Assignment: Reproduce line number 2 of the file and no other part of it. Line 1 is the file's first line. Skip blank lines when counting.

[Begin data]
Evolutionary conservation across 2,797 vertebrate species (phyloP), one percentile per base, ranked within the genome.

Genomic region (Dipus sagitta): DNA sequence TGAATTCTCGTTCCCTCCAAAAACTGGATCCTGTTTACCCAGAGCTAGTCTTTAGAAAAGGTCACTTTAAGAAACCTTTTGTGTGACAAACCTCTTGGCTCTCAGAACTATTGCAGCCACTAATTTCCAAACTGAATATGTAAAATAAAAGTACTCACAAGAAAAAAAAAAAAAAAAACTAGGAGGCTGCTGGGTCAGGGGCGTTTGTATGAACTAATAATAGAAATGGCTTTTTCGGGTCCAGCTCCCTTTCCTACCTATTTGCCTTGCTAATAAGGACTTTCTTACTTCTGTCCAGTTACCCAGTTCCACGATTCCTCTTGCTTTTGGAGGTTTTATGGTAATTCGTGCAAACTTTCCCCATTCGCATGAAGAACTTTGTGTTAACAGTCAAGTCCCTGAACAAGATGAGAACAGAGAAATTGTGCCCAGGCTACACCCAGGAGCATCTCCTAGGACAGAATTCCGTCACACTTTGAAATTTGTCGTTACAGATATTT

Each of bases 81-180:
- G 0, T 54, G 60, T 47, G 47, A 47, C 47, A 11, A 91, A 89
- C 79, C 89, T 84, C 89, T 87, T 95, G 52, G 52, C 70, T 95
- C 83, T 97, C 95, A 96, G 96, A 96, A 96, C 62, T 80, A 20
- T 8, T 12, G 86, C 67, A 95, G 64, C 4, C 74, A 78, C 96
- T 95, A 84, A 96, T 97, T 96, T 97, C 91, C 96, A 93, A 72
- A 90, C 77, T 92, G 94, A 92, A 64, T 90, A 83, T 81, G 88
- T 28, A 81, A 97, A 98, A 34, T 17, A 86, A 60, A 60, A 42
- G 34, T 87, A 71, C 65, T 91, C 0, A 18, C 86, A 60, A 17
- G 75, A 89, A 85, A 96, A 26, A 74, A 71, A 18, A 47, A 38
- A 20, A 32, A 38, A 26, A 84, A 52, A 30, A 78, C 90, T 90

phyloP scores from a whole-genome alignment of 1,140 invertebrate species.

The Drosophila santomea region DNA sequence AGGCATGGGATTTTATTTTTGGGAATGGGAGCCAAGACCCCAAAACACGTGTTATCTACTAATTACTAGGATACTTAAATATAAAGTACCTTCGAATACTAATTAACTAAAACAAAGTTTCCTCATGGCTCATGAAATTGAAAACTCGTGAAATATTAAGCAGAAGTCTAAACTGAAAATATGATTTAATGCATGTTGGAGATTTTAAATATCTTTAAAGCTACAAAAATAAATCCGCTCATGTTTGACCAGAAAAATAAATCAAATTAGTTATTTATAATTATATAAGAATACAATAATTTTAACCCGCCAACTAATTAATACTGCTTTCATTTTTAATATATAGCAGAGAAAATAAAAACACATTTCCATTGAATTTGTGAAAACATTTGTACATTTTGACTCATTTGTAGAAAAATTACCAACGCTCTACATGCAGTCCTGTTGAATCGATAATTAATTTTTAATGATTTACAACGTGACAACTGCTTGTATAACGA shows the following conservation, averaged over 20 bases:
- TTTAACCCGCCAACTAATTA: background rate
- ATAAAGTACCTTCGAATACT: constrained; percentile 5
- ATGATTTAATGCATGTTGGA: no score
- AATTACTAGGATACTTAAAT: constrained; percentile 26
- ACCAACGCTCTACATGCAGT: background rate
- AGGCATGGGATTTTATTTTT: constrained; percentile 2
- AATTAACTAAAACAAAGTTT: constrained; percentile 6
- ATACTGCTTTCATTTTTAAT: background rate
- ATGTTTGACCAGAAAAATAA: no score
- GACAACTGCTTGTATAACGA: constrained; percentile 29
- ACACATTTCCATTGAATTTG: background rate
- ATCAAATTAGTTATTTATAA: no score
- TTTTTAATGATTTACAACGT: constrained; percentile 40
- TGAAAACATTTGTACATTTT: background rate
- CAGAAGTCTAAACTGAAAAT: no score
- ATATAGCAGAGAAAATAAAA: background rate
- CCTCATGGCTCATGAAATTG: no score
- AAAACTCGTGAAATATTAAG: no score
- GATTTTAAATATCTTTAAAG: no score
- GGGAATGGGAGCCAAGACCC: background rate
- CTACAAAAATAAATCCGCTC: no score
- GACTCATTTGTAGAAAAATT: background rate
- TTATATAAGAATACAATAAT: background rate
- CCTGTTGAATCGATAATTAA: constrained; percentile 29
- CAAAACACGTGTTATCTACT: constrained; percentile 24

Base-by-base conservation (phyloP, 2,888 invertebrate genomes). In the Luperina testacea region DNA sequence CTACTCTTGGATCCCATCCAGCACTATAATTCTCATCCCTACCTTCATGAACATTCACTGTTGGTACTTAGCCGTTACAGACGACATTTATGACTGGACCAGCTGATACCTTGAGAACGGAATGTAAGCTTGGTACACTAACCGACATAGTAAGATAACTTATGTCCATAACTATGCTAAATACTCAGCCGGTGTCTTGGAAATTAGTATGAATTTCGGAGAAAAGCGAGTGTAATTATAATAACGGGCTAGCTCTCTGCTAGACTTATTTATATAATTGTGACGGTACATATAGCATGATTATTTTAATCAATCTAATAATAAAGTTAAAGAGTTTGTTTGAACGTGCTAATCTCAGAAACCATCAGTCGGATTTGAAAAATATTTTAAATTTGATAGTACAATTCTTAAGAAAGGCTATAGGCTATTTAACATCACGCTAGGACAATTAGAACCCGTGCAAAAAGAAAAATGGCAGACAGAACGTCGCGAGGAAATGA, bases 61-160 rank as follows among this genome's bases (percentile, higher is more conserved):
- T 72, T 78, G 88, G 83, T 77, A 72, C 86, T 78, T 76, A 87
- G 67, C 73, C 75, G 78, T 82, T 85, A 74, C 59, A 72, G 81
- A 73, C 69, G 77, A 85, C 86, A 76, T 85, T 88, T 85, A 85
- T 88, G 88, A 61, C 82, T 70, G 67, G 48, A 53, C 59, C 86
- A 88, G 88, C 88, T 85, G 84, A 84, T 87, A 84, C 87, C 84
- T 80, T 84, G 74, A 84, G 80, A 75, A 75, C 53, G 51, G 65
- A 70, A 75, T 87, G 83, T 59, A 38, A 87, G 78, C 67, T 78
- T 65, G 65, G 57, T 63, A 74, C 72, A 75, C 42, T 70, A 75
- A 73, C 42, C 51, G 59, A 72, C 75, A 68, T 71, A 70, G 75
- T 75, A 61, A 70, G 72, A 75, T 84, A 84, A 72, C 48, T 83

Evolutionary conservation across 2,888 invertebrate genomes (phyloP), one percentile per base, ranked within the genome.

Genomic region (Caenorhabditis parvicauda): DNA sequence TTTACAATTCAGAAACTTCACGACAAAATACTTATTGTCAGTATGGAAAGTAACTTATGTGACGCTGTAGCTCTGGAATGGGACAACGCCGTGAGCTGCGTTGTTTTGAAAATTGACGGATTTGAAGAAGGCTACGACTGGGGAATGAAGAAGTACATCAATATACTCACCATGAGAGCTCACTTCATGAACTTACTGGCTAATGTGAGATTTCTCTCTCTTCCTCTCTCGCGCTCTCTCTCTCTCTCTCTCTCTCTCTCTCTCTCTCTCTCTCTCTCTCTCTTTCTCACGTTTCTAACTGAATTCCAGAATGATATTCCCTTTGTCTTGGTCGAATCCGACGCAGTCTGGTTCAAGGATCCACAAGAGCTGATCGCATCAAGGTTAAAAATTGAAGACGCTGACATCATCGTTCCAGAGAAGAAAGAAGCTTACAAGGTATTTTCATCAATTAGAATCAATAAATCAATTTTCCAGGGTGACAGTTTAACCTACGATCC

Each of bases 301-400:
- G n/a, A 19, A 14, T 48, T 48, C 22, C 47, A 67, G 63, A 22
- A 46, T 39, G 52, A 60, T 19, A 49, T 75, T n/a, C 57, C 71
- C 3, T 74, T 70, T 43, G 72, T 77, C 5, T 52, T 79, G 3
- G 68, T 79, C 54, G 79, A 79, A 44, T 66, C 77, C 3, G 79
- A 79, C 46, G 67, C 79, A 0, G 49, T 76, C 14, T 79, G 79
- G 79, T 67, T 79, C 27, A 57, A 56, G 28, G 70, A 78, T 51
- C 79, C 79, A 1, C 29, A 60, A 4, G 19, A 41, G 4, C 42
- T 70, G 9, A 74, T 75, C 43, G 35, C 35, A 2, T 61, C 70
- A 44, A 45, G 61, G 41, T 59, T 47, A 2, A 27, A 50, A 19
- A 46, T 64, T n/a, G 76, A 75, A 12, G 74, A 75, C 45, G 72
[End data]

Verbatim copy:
Genomic region (Dipus sagitta): DNA sequence TGAATTCTCGTTCCCTCCAAAAACTGGATCCTGTTTACCCAGAGCTAGTCTTTAGAAAAGGTCACTTTAAGAAACCTTTTGTGTGACAAACCTCTTGGCTCTCAGAACTATTGCAGCCACTAATTTCCAAACTGAATATGTAAAATAAAAGTACTCACAAGAAAAAAAAAAAAAAAAACTAGGAGGCTGCTGGGTCAGGGGCGTTTGTATGAACTAATAATAGAAATGGCTTTTTCGGGTCCAGCTCCCTTTCCTACCTATTTGCCTTGCTAATAAGGACTTTCTTACTTCTGTCCAGTTACCCAGTTCCACGATTCCTCTTGCTTTTGGAGGTTTTATGGTAATTCGTGCAAACTTTCCCCATTCGCATGAAGAACTTTGTGTTAACAGTCAAGTCCCTGAACAAGATGAGAACAGAGAAATTGTGCCCAGGCTACACCCAGGAGCATCTCCTAGGACAGAATTCCGTCACACTTTGAAATTTGTCGTTACAGATATTT